Journal of Applied Philosophy 7 (1):61-73 (1990)

ABSTRACT This paper argues that generosity as a moral virtue is only consistently and fully possible to practise in the kind of polity that upholds natural individual human rights, including the basic negative right to private property. The paper sketches a characterisation of generosity and explains the sense in which it can be a moral virtue. Some of the assumptions underlying the concept of moral virtue are considered and it is argued that contrary to some recent claims, it is possible to conceptualise as well as to practise moral virtues in our age. Yet it is also shown that certain political prerequisites are necessary for practising generosity. Furthermore, it is shown that there cannot be any generosity involved in a polity in which one is forced to share one's wealth with those who might be the beneficiaries of generous conduct. Finally, it is argued that even in a polity with a very limited government some acts of official generosity are possible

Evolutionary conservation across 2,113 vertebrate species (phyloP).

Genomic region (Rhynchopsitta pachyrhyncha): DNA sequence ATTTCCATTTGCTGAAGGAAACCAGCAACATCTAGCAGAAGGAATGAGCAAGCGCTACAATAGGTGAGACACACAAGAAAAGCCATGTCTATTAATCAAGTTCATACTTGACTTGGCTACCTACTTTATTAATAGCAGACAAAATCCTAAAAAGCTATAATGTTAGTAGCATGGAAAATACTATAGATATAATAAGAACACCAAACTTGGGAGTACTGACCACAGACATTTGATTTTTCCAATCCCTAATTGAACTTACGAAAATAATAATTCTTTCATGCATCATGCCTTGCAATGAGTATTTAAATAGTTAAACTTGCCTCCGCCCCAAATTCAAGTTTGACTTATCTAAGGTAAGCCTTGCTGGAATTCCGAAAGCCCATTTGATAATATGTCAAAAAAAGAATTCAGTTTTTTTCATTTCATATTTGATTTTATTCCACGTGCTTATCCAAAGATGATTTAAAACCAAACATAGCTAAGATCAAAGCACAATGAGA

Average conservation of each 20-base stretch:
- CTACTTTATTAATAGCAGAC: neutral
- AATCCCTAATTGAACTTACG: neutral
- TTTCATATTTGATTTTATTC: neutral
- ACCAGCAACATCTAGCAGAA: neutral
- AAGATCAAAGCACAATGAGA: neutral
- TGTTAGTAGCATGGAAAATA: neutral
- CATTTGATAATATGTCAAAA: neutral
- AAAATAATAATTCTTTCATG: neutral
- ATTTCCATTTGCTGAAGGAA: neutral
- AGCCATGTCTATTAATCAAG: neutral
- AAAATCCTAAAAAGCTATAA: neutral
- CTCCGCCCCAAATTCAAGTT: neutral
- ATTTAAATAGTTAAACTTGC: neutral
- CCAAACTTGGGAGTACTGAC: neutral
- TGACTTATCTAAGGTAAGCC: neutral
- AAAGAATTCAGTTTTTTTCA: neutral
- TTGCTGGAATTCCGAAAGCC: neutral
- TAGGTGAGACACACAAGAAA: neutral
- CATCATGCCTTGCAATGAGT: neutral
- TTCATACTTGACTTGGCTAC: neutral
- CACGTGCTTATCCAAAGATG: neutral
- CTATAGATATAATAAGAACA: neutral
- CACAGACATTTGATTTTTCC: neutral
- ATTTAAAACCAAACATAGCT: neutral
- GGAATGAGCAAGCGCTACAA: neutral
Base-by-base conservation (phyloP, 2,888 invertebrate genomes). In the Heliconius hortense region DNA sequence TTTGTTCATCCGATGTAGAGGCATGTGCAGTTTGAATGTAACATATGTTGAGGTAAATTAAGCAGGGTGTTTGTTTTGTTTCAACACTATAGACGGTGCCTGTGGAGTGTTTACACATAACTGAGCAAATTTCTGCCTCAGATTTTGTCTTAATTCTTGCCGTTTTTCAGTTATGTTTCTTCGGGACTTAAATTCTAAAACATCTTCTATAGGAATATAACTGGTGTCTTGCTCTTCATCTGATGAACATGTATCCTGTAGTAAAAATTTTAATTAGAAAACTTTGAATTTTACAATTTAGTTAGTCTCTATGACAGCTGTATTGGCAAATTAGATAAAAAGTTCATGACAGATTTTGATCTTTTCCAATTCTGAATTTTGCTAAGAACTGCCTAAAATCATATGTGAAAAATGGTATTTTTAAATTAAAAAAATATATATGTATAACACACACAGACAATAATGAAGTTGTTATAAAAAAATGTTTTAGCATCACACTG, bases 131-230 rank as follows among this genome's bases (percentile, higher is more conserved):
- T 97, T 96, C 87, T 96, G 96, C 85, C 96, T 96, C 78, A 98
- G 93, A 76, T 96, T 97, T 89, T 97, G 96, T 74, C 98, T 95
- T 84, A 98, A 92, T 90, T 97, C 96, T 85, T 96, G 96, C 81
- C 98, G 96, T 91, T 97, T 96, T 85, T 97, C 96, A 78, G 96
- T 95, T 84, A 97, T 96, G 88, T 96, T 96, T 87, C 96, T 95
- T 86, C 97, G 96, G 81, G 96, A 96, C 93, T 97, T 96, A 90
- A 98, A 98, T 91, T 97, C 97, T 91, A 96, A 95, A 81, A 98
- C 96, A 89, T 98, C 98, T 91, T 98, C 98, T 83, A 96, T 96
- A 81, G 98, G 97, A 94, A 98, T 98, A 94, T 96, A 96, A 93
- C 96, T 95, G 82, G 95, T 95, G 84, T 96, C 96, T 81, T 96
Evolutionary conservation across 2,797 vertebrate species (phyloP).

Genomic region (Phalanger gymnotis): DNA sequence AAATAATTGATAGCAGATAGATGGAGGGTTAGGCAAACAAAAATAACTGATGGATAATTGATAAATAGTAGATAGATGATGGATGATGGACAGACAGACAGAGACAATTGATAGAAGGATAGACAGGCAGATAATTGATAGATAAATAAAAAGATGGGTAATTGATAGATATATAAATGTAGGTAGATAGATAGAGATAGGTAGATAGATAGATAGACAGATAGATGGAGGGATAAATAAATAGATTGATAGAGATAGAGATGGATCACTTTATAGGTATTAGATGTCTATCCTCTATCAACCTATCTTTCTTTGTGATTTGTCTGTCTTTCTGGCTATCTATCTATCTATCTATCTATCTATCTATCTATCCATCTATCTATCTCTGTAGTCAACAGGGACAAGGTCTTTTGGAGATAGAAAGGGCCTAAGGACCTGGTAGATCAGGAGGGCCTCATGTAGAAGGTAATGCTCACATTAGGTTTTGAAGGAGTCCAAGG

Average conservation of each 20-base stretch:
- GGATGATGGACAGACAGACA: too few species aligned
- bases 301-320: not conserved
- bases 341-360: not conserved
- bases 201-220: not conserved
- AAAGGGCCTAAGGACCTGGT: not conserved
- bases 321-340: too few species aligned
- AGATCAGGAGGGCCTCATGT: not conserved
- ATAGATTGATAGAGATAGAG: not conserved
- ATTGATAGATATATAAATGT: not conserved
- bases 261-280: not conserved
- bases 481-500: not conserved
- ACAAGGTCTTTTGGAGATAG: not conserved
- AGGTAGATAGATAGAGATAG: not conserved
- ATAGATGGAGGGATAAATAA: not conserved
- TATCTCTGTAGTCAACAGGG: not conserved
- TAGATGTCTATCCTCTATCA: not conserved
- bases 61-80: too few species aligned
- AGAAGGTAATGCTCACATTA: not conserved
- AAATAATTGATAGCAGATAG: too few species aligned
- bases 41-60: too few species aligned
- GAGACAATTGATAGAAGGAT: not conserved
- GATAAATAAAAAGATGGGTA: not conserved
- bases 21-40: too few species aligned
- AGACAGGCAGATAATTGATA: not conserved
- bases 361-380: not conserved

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DOI 10.1111/j.1468-5930.1990.tb00254.x
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References found in this work BETA

The Virtue of Freedom in Capitalism.Tibor R. Machan - 1986 - Journal of Applied Philosophy 3 (1):49-58.
Generosity and Property in Aristotle's Politics: T. H. IRWIN.T. H. Irwin - 1987 - Social Philosophy and Policy 4 (2):37-54.
Is There a Right to Be Wrong?Tibor R. Machan - 1985 - International Journal of Applied Philosophy 2 (4):105-109.

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